IRS Commissioner Charles Rossotti has been filling plum positions at his agency with employees of his information-technology company and others who steered business to it.
Already under fire for holding on to millions of dollars worth of stock in an informafion-technology company that he used to run and that does substantial business with the IRS, Commissioner of Internal Revenue Charles Rossotti has hired another large stockholder in the same company to advise the agency on computer modernization and technology purchases, Insight has learned.
Rossotti just installed his former employee, Fred L. Forman, as executive program adviser for business-systems modernization, a new position that pays $186,300 a year, the same salary Vice President Dick Cheney earns. Forman had joined Fairfax, Va.-based American Management Systems (AMS) in 1971, a year after it was founded by Rossotti and his partners. Before he joined the IRS in April, Forman was executive vice president and participated "in key AMS-wide executive-management activities," according to an AMS proxy statement in 2000.
Like Rossotti, Forman accumulated millions of dollars worth of stock in AMS. He was listed in the proxy statement as a "principal stockholder" in the company, with 240,560 outstanding shares of common stock, which now is worth more than $4 million, plus whatever stock options he may hold. And Forman has something else in common with Rossotti: He is not planning to sell his AMS stock, according to the IRS, despite the fact that AMS has had more than $80 million worth of contracts with the IRS since 1990.
This has raised further concerns about conflicts of interest because Forman will be involved in the day-to-day operations of IRS computer systems, where AMS does significant business and wants to do even more.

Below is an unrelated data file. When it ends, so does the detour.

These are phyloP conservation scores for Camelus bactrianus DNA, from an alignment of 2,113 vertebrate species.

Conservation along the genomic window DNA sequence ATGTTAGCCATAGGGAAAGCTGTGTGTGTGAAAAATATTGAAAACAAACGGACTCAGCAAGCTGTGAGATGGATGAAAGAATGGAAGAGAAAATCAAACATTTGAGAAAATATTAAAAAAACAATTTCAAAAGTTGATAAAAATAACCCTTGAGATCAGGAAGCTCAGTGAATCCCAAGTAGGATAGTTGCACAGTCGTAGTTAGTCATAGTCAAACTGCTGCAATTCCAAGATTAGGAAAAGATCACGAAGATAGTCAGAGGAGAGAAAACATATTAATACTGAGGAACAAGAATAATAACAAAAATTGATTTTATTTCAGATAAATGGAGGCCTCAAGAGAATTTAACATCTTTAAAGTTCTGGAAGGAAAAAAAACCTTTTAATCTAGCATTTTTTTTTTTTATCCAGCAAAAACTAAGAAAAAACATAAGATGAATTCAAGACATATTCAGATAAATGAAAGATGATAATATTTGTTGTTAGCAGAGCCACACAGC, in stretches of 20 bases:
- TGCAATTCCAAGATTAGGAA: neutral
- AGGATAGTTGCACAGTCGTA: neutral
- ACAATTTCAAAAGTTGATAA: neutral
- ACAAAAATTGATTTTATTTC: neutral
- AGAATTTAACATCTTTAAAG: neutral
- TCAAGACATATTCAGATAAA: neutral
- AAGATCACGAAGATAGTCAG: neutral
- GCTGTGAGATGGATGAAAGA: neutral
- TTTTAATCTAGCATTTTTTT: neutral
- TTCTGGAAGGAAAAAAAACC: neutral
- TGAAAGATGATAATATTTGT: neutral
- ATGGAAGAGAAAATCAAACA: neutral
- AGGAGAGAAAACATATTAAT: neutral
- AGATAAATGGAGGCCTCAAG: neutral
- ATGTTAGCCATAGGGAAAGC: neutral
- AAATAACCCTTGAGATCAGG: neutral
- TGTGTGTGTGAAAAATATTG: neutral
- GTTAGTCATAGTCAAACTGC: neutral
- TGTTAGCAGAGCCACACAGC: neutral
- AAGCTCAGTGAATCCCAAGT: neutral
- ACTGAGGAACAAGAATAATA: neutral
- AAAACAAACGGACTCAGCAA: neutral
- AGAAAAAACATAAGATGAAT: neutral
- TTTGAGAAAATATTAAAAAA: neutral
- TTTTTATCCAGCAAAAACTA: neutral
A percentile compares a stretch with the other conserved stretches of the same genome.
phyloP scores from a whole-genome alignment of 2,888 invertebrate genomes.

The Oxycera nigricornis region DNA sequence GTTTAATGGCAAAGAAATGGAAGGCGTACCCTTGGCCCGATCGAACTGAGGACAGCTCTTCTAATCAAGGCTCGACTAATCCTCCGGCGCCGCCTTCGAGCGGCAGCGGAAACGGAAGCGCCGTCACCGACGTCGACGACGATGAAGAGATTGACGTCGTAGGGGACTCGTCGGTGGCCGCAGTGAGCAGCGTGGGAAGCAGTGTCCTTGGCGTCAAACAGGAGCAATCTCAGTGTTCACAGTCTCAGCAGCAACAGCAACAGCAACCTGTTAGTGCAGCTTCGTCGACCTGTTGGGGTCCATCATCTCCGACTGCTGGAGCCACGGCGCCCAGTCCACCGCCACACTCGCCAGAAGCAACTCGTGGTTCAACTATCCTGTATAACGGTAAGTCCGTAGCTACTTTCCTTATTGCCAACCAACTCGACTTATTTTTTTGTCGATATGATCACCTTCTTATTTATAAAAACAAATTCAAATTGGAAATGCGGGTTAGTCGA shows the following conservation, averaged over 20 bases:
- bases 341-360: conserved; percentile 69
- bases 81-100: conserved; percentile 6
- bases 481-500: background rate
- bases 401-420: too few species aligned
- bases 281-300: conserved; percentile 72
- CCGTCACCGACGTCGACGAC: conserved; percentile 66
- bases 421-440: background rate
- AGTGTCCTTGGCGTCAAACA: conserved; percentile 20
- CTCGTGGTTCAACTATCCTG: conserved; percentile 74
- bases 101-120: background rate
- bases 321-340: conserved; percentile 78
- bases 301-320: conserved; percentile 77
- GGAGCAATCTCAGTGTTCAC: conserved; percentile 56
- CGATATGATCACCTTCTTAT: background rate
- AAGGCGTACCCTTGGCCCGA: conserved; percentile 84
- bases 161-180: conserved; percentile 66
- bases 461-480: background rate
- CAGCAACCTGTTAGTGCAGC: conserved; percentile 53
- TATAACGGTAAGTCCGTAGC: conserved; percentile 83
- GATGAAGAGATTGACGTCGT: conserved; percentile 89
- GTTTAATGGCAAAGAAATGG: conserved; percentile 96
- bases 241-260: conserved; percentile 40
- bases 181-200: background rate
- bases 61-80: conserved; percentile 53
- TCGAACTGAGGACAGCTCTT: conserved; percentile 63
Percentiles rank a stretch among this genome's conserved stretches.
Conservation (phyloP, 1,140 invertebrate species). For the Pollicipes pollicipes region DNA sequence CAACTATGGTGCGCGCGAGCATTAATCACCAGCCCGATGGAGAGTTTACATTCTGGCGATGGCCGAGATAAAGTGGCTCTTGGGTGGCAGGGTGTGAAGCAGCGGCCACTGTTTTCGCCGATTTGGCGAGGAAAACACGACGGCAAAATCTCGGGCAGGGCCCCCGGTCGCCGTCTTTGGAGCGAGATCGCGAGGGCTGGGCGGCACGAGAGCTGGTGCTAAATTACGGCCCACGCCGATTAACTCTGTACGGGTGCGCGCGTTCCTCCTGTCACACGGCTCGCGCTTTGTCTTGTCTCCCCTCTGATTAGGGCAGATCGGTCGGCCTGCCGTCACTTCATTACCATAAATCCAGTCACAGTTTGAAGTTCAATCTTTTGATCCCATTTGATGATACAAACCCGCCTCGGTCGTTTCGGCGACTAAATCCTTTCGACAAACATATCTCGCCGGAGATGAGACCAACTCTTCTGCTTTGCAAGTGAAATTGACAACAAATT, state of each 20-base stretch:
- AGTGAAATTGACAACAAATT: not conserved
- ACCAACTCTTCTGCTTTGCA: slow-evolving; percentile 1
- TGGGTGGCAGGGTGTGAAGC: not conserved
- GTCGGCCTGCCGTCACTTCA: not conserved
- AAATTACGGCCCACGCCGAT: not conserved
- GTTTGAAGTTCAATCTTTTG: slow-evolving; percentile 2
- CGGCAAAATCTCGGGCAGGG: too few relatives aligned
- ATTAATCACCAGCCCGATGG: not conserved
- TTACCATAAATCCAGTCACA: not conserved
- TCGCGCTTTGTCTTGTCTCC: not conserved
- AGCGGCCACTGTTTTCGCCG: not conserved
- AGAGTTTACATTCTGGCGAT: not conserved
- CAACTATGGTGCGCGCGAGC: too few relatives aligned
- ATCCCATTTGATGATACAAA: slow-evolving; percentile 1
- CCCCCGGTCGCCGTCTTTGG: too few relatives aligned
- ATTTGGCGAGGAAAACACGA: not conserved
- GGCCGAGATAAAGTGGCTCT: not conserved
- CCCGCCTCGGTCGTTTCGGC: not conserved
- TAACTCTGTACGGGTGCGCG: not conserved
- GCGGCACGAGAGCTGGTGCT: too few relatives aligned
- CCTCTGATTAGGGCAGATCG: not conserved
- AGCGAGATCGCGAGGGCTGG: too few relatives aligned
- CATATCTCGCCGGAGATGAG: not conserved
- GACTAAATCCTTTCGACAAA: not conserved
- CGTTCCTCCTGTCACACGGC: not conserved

Forman "will not be approving procurements, but certainly would be involved in discussions that relate to it," IRS spokesman Frank Keith tells Insight. "Clearly, he is a significant part of the business-systems modernization management structure."
According to his official job description, provided to Insight by the IRS, Forman's duties include "developing and reviewing plans ... for quality, feasibility and business value"; "resolving critical security issues"; "drafting key reports, presentations and documents for use in budgets"; and "providing general advice and guidance to the Associate Commissioner [for Business Systems Modernization] on programs and projects."
Critics say the hiring of Forman is more evidence that Rossotti is using the power Congress granted him to hire outside experts to benefit his former company. Larry Klayman, chairman of the conservative public-interest legal group Judicial Watch, tells Insight, "It's outrageous! We see here a pattern of a continuing crime under the Ethics in Government Act commonly known as feathering one's own nest."
Forman says, just as Rossotti did, that he will exclude himself from matters affecting his stock holdings in AMS. In an April letter Forman promised to recuse himself from "personally and substantially" participating in any project "that will have a direct and predictable effect on my information-technology holdings." In addition to AMS, Forman also owns stock in America Online, Lucent Technologies and Siebel Systems. Insight could not ascertain the value of Forman's holdings in these and other companies because he obtained an extension on his financial-disclosure forms, IRS